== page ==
While the heat savings and reduced maintenance cost might be the easiest to track, the most significant benefit may come from improving the pig’s environment.

The tendency when hearing heaters running continuously on a cold winter morning (especially after paying the latest LP bill) is to start easing the variable speed down or lowering the "on" cycle time for the minimum winter fans. Simple logic; cut the minimum winter rate by half from 2 cfm/pig to 1 cfm, and reduce LP usage by half.

Unfortunately, this also increases the building's relative humidity along with higher gas and dust levels. The poorer environment can cause slow growth and increase the pigs’ susceptibility to disease. In some cases, this decreased lung function will hurt performance throughout the pig's production cycle. Lower ventilation rates can also jeopardise worker's health and cause the building's interior to deteriorate quicker.

Solid sided finishing buildings, with insulated sidewalls replacing curtains, do not reduce the amount of minimum ventilation required to provide a good environment. Instead, the higher R-value walls significantly reduce the amount of heat loss compared to a curtain. The BTUs normally generated to replace heat loss through the curtains can instead be exhausted through the fans to improve the building's interior climate and pig performance.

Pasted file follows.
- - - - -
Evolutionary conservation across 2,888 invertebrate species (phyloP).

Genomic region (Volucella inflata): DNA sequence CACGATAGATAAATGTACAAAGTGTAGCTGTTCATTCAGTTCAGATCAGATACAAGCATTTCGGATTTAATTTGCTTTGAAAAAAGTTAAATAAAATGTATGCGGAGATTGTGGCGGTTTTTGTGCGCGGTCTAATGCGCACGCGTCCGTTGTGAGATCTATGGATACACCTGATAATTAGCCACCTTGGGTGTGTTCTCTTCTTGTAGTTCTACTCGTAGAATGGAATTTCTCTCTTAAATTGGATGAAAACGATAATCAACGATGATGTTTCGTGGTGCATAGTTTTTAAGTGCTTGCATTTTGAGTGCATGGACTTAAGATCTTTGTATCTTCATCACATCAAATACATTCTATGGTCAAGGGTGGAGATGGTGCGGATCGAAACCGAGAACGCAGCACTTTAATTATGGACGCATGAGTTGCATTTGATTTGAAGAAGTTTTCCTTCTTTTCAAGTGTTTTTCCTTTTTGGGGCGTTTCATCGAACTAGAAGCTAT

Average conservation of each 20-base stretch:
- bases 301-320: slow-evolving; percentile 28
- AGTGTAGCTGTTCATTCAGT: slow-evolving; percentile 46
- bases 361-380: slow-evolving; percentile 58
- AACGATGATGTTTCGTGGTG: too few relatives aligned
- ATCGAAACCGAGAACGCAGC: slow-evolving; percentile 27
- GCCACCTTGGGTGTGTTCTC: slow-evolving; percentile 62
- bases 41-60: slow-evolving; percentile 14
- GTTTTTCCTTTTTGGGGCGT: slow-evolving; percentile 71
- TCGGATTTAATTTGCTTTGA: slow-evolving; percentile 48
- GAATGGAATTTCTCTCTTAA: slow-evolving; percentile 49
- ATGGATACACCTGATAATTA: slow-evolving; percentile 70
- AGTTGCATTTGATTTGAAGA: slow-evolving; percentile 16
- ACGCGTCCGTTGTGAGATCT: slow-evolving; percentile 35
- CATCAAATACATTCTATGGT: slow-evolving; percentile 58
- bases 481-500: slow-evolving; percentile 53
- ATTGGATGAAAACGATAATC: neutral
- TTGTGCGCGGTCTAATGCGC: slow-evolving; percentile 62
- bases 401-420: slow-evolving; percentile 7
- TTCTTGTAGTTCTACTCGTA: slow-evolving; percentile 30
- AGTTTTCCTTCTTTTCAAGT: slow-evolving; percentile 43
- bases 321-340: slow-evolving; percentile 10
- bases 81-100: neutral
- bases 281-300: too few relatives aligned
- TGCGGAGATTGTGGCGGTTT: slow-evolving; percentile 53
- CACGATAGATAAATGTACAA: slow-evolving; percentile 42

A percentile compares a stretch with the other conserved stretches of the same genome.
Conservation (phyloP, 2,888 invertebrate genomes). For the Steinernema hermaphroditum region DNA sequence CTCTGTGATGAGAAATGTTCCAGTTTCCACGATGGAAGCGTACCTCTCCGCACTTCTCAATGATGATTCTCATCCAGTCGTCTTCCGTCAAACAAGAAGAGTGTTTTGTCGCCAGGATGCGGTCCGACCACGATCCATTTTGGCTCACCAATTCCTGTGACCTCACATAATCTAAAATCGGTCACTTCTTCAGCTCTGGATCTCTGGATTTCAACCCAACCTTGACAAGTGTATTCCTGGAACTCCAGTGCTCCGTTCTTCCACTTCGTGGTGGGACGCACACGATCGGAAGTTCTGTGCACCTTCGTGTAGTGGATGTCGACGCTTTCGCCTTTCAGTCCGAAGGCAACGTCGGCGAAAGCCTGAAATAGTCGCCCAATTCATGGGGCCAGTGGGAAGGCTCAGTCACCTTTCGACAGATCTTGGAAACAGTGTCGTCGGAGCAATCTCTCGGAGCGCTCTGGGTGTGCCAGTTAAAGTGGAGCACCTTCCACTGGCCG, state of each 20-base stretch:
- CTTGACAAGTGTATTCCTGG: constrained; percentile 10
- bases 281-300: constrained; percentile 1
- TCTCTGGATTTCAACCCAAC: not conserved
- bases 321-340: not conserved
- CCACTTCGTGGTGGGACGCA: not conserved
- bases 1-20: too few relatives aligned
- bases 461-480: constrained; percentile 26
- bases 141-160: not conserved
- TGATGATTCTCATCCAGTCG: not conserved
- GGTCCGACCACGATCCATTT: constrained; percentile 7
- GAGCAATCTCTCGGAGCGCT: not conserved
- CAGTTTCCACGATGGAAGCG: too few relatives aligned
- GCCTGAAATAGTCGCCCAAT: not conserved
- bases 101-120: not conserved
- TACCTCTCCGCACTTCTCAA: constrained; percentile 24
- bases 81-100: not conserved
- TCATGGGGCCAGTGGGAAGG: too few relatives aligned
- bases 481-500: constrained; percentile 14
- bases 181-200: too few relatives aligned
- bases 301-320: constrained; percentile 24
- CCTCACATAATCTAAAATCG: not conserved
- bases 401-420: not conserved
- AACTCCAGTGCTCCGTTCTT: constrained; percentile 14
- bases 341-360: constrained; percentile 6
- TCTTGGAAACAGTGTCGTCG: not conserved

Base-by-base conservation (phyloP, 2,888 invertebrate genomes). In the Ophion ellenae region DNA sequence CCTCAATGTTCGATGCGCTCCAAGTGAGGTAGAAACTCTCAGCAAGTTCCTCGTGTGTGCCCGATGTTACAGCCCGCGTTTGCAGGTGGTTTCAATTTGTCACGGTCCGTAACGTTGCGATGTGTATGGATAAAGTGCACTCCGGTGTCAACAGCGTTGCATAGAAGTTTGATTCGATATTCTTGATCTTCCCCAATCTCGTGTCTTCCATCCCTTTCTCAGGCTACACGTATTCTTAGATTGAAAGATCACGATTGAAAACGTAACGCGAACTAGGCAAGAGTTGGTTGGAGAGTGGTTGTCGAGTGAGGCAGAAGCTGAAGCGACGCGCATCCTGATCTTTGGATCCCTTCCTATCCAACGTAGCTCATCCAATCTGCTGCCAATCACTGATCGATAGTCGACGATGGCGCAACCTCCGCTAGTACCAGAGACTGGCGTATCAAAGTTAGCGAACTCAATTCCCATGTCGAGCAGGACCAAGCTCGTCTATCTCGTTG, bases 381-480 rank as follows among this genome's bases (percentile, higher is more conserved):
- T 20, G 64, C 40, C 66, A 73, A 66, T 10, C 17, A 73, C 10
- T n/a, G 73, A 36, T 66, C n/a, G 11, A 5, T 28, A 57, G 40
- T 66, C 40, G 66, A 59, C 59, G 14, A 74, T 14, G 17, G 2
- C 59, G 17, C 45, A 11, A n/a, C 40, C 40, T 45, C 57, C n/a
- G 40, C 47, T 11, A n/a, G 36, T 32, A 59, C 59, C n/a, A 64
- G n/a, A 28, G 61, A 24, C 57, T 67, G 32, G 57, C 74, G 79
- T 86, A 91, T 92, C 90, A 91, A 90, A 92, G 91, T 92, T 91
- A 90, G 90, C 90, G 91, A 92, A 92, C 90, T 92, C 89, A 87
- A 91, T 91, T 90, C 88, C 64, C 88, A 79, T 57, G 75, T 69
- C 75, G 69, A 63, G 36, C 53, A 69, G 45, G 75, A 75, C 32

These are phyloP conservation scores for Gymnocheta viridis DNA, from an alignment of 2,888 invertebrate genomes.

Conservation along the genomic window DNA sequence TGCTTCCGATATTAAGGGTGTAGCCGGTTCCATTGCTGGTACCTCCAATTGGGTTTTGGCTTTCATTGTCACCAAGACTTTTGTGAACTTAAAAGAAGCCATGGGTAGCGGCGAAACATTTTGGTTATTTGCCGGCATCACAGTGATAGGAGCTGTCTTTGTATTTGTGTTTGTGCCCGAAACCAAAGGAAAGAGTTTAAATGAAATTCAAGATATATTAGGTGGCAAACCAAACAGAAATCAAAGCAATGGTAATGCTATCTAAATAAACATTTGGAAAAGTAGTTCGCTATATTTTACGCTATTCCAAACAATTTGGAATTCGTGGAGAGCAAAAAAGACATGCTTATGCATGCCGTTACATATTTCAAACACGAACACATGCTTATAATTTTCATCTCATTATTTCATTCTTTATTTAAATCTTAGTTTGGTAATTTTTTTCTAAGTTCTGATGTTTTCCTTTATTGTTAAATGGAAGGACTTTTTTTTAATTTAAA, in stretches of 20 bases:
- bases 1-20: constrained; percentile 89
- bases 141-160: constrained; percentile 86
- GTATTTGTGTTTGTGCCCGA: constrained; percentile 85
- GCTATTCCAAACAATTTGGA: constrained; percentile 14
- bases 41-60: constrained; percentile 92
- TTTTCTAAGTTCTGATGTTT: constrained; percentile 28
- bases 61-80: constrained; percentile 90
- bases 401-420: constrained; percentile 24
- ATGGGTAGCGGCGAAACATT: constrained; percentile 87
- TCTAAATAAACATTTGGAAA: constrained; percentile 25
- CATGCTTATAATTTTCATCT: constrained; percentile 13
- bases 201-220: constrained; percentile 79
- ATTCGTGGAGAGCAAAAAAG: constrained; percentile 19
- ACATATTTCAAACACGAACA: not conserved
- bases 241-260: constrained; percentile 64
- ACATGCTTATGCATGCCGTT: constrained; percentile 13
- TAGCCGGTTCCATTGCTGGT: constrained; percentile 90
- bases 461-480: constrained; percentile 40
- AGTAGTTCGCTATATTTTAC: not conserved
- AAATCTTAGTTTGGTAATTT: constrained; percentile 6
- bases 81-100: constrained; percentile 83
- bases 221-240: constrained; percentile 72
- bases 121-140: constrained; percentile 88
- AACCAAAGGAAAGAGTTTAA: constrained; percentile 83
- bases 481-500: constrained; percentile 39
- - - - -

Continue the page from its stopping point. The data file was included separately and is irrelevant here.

To illustrate the amount of BTU lost through a curtain sided finisher compared to a solid sided building we calculated the heat loss for a typical sized single wide finishing unit.

Size: 1100 head Dem:
41’ x 224’
Inside Temp: 70
Outside Temp: 30
Pig Size: 12 lbs.
Ceiling: R-30
5’ Curtain: R-1
3’ x6” Concrete Wall: R-5
5’ x6” Insulated Wall: R-19
Minimum ventilation rate: 2 cfm/head

Ventilation Heat Loss
1100 head x 2 cfm/head= 2,000 cfm
2,000 x 60 = 120,000 cf/hr
120,000 x (70-30) x.018 = 86,400 BTU/Hr

Curtain Sided

Ceiling 41 x 224 = 9,184 sq. ft.
9184 x (70-30) / R-30 = 12,245 BTU/Hr

End Walls 41x 8 x 2 = 656 sq. ft.
656 x (70-30) / R-19 = 1,381 BTU/Hr

Concrete side wall 2’ x 224 x 2 = 896
896 x (70-30) / 5 = 7,168 BTU/Hr

Curtain 5’ x 224’ x 2 = 2240
2240 x (70-30) / 1 = = 89,600/ BTU/Hr

Solid Sided

Ceiling 41 x 224 = 9,184 sq. ft.
9184 x (70-30) / R-30 = 12,245 BTU/Hr

End Walls 41x 8 x 2 = 656 sq. ft.
656 x (70-30) / R-19 = 1,381 BTU/Hr

Concrete side wall 2’ x 224 x 2 = 896
896 x (70-30) / 5 = 7,168 BTU/Hr

Insulated Side wall 5’ x 224’ x 2 = 2240
2240 x (70-30) / 19 = = 4,715/ BTU/Hr

When we compare the curtain heat loss (89,600 BTU/ Hr) to the heat loss through the solid wall building (4,715 BTU/Hr.) the difference is close to 85,000 BTU/ Hr.

The 85,000 BTU lost through curtain comes very close to equaling the amount of BTU exhausted through the ventilation system. To think of it another way, it’s like doubling the ventilation fans and not getting the benefits. BTUs lost through the building just disappear. BTUs exhausted by the fans remove moisture and dust from the building creating a better growing environment for the pigs.

© 2000 - 2022 - Global Ag Media. All Rights Reserved | No part of this site may be reproduced without permission.